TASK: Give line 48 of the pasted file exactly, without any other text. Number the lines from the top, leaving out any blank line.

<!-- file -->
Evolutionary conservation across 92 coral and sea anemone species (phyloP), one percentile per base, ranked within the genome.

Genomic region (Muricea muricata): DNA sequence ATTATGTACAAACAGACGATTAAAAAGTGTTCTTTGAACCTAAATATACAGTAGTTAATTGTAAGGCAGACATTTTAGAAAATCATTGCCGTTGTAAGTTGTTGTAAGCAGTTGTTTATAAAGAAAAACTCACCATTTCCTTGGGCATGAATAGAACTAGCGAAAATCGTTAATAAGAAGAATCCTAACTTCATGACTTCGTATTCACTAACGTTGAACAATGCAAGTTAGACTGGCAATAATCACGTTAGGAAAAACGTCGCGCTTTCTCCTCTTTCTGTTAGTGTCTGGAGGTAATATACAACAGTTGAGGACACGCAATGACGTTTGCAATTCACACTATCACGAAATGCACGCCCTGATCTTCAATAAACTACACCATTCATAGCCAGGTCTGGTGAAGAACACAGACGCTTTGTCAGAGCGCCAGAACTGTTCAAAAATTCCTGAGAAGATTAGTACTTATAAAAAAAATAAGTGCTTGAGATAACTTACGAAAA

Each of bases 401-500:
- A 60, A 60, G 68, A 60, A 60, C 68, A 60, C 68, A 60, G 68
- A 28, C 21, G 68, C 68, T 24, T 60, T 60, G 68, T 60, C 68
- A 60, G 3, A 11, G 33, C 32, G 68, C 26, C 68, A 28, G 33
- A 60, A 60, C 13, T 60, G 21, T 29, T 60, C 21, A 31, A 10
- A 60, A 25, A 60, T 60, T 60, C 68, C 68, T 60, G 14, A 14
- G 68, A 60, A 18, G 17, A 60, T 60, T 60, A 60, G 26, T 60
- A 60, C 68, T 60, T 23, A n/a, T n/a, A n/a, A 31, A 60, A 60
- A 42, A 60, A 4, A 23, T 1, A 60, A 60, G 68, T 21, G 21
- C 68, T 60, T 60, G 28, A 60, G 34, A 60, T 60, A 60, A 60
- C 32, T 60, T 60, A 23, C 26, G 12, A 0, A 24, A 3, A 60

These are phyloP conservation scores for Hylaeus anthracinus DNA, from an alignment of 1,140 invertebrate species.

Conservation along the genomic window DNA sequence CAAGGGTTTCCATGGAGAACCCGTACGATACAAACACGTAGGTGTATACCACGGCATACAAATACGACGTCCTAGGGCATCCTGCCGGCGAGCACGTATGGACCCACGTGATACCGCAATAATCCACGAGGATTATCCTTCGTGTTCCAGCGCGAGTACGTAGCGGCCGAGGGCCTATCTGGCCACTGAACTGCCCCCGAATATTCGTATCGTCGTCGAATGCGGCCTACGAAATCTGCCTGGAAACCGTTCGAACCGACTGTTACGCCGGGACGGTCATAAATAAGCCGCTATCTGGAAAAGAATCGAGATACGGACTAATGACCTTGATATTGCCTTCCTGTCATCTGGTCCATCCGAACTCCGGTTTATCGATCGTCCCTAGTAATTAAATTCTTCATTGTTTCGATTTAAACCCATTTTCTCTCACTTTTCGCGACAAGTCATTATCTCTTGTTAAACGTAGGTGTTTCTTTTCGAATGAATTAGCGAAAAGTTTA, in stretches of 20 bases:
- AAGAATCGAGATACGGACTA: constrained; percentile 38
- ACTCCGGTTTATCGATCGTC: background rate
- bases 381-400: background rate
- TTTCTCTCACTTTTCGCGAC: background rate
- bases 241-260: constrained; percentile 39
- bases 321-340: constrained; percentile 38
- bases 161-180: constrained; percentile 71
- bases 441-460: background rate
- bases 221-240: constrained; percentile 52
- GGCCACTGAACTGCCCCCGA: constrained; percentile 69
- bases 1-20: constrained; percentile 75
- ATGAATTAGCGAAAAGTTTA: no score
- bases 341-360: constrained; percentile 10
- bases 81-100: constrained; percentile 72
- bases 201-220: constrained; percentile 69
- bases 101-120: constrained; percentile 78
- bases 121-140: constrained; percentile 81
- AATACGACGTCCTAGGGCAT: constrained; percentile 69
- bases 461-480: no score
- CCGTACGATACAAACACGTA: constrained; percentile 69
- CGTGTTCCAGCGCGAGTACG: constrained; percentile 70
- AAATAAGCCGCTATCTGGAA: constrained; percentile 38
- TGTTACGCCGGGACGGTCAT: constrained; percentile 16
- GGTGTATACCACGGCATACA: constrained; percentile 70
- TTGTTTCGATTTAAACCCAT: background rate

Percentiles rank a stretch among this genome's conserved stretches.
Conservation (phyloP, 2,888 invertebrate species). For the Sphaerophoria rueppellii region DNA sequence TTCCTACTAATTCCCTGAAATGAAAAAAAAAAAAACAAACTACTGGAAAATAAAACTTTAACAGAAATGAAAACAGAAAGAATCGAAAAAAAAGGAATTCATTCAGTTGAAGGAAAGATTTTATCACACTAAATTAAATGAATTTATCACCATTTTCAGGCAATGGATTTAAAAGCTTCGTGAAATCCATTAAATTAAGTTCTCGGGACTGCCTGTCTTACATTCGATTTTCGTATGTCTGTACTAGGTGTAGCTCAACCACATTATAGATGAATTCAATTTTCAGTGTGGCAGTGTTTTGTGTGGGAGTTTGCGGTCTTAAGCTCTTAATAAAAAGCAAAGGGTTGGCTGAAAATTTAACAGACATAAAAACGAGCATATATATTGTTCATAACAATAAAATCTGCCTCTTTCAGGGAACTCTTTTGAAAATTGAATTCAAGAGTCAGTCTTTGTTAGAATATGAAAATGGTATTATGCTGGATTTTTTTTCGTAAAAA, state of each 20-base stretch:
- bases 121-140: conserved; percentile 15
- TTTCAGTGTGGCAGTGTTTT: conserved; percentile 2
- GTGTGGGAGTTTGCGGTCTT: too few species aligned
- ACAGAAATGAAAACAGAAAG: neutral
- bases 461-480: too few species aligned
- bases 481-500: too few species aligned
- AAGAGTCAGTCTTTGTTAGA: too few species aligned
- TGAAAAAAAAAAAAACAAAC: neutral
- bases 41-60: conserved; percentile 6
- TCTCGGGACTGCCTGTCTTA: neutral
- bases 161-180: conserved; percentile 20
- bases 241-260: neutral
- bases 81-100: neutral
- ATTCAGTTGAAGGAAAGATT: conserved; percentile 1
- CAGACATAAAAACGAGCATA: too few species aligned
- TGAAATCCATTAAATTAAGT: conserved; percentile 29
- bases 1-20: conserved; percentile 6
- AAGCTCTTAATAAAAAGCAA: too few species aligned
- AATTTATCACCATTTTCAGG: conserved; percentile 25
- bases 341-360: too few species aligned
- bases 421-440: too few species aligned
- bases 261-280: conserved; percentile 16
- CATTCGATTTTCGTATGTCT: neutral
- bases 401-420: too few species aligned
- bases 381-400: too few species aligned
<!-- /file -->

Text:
- bases 481-500: too few species aligned